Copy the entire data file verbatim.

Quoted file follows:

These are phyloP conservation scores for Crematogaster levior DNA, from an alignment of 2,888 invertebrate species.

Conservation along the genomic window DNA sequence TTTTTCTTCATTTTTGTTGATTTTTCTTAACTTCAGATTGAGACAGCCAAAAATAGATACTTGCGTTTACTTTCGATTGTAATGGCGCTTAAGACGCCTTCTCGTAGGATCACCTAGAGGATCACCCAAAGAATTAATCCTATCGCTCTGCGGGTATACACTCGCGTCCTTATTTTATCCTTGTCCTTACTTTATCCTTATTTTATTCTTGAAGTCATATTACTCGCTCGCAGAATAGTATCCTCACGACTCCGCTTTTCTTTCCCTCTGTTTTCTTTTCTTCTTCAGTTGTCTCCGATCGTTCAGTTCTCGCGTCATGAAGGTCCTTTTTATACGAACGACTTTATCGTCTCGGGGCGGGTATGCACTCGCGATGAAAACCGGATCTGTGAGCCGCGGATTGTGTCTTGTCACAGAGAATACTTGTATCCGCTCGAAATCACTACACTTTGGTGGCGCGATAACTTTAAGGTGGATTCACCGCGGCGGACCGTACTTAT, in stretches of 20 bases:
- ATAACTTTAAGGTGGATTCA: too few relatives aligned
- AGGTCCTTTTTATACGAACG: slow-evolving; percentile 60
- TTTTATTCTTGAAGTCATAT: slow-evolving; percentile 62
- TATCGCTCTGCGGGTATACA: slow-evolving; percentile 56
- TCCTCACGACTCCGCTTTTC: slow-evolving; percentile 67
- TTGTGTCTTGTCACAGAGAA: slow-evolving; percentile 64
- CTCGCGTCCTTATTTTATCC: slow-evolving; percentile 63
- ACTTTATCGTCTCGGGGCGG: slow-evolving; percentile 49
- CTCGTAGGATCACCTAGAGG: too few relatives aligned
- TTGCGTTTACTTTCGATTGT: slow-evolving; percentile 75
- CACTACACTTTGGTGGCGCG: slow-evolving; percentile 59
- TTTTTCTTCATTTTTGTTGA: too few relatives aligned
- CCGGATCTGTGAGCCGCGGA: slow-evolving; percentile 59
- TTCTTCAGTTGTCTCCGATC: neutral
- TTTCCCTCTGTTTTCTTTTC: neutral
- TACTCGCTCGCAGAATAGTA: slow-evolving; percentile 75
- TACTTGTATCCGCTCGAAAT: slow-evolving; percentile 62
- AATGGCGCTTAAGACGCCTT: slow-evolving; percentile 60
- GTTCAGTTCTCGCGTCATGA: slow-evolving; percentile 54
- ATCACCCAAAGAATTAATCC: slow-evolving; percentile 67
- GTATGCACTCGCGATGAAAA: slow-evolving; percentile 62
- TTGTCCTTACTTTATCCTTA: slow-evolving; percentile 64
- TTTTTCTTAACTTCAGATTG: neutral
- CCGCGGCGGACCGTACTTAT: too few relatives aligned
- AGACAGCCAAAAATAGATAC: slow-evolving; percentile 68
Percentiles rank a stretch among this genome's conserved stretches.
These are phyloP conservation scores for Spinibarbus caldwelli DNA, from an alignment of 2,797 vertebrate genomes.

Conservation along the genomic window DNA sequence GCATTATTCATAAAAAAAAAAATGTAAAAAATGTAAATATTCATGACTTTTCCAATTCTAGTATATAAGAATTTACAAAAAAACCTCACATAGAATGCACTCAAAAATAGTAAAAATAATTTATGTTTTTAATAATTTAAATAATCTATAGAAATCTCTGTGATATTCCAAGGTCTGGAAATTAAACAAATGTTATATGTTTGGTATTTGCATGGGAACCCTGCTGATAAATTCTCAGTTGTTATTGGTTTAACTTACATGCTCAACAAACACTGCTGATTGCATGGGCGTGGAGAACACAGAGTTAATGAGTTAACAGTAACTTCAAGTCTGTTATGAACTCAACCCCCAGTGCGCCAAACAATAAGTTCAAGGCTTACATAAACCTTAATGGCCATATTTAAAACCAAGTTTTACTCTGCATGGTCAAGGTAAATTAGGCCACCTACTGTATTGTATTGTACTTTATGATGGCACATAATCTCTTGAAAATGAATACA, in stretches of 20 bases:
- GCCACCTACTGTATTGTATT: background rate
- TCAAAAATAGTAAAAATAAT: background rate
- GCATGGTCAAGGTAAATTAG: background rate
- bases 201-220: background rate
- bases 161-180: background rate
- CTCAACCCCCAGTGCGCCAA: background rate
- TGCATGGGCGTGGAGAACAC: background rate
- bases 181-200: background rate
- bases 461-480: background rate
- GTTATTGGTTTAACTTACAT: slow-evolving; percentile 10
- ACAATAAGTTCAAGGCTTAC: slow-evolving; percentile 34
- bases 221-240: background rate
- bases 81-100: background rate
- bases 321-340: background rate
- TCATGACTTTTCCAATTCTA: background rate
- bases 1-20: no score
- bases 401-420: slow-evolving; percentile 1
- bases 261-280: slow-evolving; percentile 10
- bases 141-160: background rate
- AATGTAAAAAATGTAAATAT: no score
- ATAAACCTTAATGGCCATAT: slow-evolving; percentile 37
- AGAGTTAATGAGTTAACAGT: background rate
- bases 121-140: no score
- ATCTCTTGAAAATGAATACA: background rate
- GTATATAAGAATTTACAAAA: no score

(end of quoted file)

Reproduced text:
These are phyloP conservation scores for Crematogaster levior DNA, from an alignment of 2,888 invertebrate species.

Conservation along the genomic window DNA sequence TTTTTCTTCATTTTTGTTGATTTTTCTTAACTTCAGATTGAGACAGCCAAAAATAGATACTTGCGTTTACTTTCGATTGTAATGGCGCTTAAGACGCCTTCTCGTAGGATCACCTAGAGGATCACCCAAAGAATTAATCCTATCGCTCTGCGGGTATACACTCGCGTCCTTATTTTATCCTTGTCCTTACTTTATCCTTATTTTATTCTTGAAGTCATATTACTCGCTCGCAGAATAGTATCCTCACGACTCCGCTTTTCTTTCCCTCTGTTTTCTTTTCTTCTTCAGTTGTCTCCGATCGTTCAGTTCTCGCGTCATGAAGGTCCTTTTTATACGAACGACTTTATCGTCTCGGGGCGGGTATGCACTCGCGATGAAAACCGGATCTGTGAGCCGCGGATTGTGTCTTGTCACAGAGAATACTTGTATCCGCTCGAAATCACTACACTTTGGTGGCGCGATAACTTTAAGGTGGATTCACCGCGGCGGACCGTACTTAT, in stretches of 20 bases:
- ATAACTTTAAGGTGGATTCA: too few relatives aligned
- AGGTCCTTTTTATACGAACG: slow-evolving; percentile 60
- TTTTATTCTTGAAGTCATAT: slow-evolving; percentile 62
- TATCGCTCTGCGGGTATACA: slow-evolving; percentile 56
- TCCTCACGACTCCGCTTTTC: slow-evolving; percentile 67
- TTGTGTCTTGTCACAGAGAA: slow-evolving; percentile 64
- CTCGCGTCCTTATTTTATCC: slow-evolving; percentile 63
- ACTTTATCGTCTCGGGGCGG: slow-evolving; percentile 49
- CTCGTAGGATCACCTAGAGG: too few relatives aligned
- TTGCGTTTACTTTCGATTGT: slow-evolving; percentile 75
- CACTACACTTTGGTGGCGCG: slow-evolving; percentile 59
- TTTTTCTTCATTTTTGTTGA: too few relatives aligned
- CCGGATCTGTGAGCCGCGGA: slow-evolving; percentile 59
- TTCTTCAGTTGTCTCCGATC: neutral
- TTTCCCTCTGTTTTCTTTTC: neutral
- TACTCGCTCGCAGAATAGTA: slow-evolving; percentile 75
- TACTTGTATCCGCTCGAAAT: slow-evolving; percentile 62
- AATGGCGCTTAAGACGCCTT: slow-evolving; percentile 60
- GTTCAGTTCTCGCGTCATGA: slow-evolving; percentile 54
- ATCACCCAAAGAATTAATCC: slow-evolving; percentile 67
- GTATGCACTCGCGATGAAAA: slow-evolving; percentile 62
- TTGTCCTTACTTTATCCTTA: slow-evolving; percentile 64
- TTTTTCTTAACTTCAGATTG: neutral
- CCGCGGCGGACCGTACTTAT: too few relatives aligned
- AGACAGCCAAAAATAGATAC: slow-evolving; percentile 68
Percentiles rank a stretch among this genome's conserved stretches.
These are phyloP conservation scores for Spinibarbus caldwelli DNA, from an alignment of 2,797 vertebrate genomes.

Conservation along the genomic window DNA sequence GCATTATTCATAAAAAAAAAAATGTAAAAAATGTAAATATTCATGACTTTTCCAATTCTAGTATATAAGAATTTACAAAAAAACCTCACATAGAATGCACTCAAAAATAGTAAAAATAATTTATGTTTTTAATAATTTAAATAATCTATAGAAATCTCTGTGATATTCCAAGGTCTGGAAATTAAACAAATGTTATATGTTTGGTATTTGCATGGGAACCCTGCTGATAAATTCTCAGTTGTTATTGGTTTAACTTACATGCTCAACAAACACTGCTGATTGCATGGGCGTGGAGAACACAGAGTTAATGAGTTAACAGTAACTTCAAGTCTGTTATGAACTCAACCCCCAGTGCGCCAAACAATAAGTTCAAGGCTTACATAAACCTTAATGGCCATATTTAAAACCAAGTTTTACTCTGCATGGTCAAGGTAAATTAGGCCACCTACTGTATTGTATTGTACTTTATGATGGCACATAATCTCTTGAAAATGAATACA, in stretches of 20 bases:
- GCCACCTACTGTATTGTATT: background rate
- TCAAAAATAGTAAAAATAAT: background rate
- GCATGGTCAAGGTAAATTAG: background rate
- bases 201-220: background rate
- bases 161-180: background rate
- CTCAACCCCCAGTGCGCCAA: background rate
- TGCATGGGCGTGGAGAACAC: background rate
- bases 181-200: background rate
- bases 461-480: background rate
- GTTATTGGTTTAACTTACAT: slow-evolving; percentile 10
- ACAATAAGTTCAAGGCTTAC: slow-evolving; percentile 34
- bases 221-240: background rate
- bases 81-100: background rate
- bases 321-340: background rate
- TCATGACTTTTCCAATTCTA: background rate
- bases 1-20: no score
- bases 401-420: slow-evolving; percentile 1
- bases 261-280: slow-evolving; percentile 10
- bases 141-160: background rate
- AATGTAAAAAATGTAAATAT: no score
- ATAAACCTTAATGGCCATAT: slow-evolving; percentile 37
- AGAGTTAATGAGTTAACAGT: background rate
- bases 121-140: no score
- ATCTCTTGAAAATGAATACA: background rate
- GTATATAAGAATTTACAAAA: no score